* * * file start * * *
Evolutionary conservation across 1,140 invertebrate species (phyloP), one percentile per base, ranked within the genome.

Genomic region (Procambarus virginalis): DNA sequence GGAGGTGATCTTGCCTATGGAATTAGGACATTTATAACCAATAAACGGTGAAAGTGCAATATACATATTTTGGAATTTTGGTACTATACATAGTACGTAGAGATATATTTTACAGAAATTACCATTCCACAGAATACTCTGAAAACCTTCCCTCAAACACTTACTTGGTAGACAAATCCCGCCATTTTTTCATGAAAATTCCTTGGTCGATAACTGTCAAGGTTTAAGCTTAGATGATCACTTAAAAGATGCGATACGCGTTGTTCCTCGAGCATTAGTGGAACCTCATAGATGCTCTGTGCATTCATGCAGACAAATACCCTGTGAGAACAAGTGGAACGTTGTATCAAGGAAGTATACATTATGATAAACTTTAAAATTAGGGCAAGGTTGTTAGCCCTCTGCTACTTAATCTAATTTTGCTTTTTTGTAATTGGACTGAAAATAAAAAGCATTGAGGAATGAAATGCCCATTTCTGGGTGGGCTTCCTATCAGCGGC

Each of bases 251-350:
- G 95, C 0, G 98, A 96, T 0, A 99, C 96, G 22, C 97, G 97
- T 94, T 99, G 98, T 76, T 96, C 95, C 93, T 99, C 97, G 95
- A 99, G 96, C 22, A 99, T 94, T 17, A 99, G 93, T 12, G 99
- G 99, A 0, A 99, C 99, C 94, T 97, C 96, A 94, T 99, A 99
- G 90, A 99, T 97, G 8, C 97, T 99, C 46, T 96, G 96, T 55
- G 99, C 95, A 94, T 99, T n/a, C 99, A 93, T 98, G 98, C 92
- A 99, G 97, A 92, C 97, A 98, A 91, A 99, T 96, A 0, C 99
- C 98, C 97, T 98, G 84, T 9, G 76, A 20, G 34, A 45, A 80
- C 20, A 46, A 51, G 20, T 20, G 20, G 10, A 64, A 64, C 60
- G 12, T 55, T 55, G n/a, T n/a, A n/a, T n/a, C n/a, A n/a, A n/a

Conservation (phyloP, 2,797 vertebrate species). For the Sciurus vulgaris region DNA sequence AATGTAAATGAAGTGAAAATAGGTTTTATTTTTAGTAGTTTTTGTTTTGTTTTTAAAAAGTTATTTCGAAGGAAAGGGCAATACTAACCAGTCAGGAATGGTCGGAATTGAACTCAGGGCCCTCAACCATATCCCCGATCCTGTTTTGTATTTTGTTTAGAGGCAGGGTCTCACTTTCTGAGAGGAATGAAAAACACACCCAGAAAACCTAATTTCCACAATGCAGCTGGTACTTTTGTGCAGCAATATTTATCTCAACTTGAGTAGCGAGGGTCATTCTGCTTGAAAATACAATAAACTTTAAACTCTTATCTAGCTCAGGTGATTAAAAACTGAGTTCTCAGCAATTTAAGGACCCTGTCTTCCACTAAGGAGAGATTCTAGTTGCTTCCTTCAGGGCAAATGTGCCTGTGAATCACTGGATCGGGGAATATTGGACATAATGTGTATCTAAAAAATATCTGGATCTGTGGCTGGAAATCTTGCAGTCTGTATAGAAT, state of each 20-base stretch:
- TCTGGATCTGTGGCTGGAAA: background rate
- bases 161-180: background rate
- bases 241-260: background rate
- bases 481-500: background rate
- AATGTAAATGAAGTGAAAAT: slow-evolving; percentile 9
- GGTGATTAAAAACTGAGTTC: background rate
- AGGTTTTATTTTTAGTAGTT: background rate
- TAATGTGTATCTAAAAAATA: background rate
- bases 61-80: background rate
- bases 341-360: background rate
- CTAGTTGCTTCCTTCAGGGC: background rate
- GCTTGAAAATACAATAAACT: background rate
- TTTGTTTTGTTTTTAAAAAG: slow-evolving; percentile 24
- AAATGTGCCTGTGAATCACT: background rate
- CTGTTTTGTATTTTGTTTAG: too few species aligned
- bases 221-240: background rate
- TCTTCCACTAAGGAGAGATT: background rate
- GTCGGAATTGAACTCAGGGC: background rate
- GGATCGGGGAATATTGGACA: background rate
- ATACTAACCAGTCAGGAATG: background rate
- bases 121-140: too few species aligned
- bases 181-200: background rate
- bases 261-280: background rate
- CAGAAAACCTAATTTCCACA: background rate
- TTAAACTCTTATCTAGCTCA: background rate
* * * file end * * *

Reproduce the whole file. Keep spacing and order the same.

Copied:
Evolutionary conservation across 1,140 invertebrate species (phyloP), one percentile per base, ranked within the genome.

Genomic region (Procambarus virginalis): DNA sequence GGAGGTGATCTTGCCTATGGAATTAGGACATTTATAACCAATAAACGGTGAAAGTGCAATATACATATTTTGGAATTTTGGTACTATACATAGTACGTAGAGATATATTTTACAGAAATTACCATTCCACAGAATACTCTGAAAACCTTCCCTCAAACACTTACTTGGTAGACAAATCCCGCCATTTTTTCATGAAAATTCCTTGGTCGATAACTGTCAAGGTTTAAGCTTAGATGATCACTTAAAAGATGCGATACGCGTTGTTCCTCGAGCATTAGTGGAACCTCATAGATGCTCTGTGCATTCATGCAGACAAATACCCTGTGAGAACAAGTGGAACGTTGTATCAAGGAAGTATACATTATGATAAACTTTAAAATTAGGGCAAGGTTGTTAGCCCTCTGCTACTTAATCTAATTTTGCTTTTTTGTAATTGGACTGAAAATAAAAAGCATTGAGGAATGAAATGCCCATTTCTGGGTGGGCTTCCTATCAGCGGC

Each of bases 251-350:
- G 95, C 0, G 98, A 96, T 0, A 99, C 96, G 22, C 97, G 97
- T 94, T 99, G 98, T 76, T 96, C 95, C 93, T 99, C 97, G 95
- A 99, G 96, C 22, A 99, T 94, T 17, A 99, G 93, T 12, G 99
- G 99, A 0, A 99, C 99, C 94, T 97, C 96, A 94, T 99, A 99
- G 90, A 99, T 97, G 8, C 97, T 99, C 46, T 96, G 96, T 55
- G 99, C 95, A 94, T 99, T n/a, C 99, A 93, T 98, G 98, C 92
- A 99, G 97, A 92, C 97, A 98, A 91, A 99, T 96, A 0, C 99
- C 98, C 97, T 98, G 84, T 9, G 76, A 20, G 34, A 45, A 80
- C 20, A 46, A 51, G 20, T 20, G 20, G 10, A 64, A 64, C 60
- G 12, T 55, T 55, G n/a, T n/a, A n/a, T n/a, C n/a, A n/a, A n/a

Conservation (phyloP, 2,797 vertebrate species). For the Sciurus vulgaris region DNA sequence AATGTAAATGAAGTGAAAATAGGTTTTATTTTTAGTAGTTTTTGTTTTGTTTTTAAAAAGTTATTTCGAAGGAAAGGGCAATACTAACCAGTCAGGAATGGTCGGAATTGAACTCAGGGCCCTCAACCATATCCCCGATCCTGTTTTGTATTTTGTTTAGAGGCAGGGTCTCACTTTCTGAGAGGAATGAAAAACACACCCAGAAAACCTAATTTCCACAATGCAGCTGGTACTTTTGTGCAGCAATATTTATCTCAACTTGAGTAGCGAGGGTCATTCTGCTTGAAAATACAATAAACTTTAAACTCTTATCTAGCTCAGGTGATTAAAAACTGAGTTCTCAGCAATTTAAGGACCCTGTCTTCCACTAAGGAGAGATTCTAGTTGCTTCCTTCAGGGCAAATGTGCCTGTGAATCACTGGATCGGGGAATATTGGACATAATGTGTATCTAAAAAATATCTGGATCTGTGGCTGGAAATCTTGCAGTCTGTATAGAAT, state of each 20-base stretch:
- TCTGGATCTGTGGCTGGAAA: background rate
- bases 161-180: background rate
- bases 241-260: background rate
- bases 481-500: background rate
- AATGTAAATGAAGTGAAAAT: slow-evolving; percentile 9
- GGTGATTAAAAACTGAGTTC: background rate
- AGGTTTTATTTTTAGTAGTT: background rate
- TAATGTGTATCTAAAAAATA: background rate
- bases 61-80: background rate
- bases 341-360: background rate
- CTAGTTGCTTCCTTCAGGGC: background rate
- GCTTGAAAATACAATAAACT: background rate
- TTTGTTTTGTTTTTAAAAAG: slow-evolving; percentile 24
- AAATGTGCCTGTGAATCACT: background rate
- CTGTTTTGTATTTTGTTTAG: too few species aligned
- bases 221-240: background rate
- TCTTCCACTAAGGAGAGATT: background rate
- GTCGGAATTGAACTCAGGGC: background rate
- GGATCGGGGAATATTGGACA: background rate
- ATACTAACCAGTCAGGAATG: background rate
- bases 121-140: too few species aligned
- bases 181-200: background rate
- bases 261-280: background rate
- CAGAAAACCTAATTTCCACA: background rate
- TTAAACTCTTATCTAGCTCA: background rate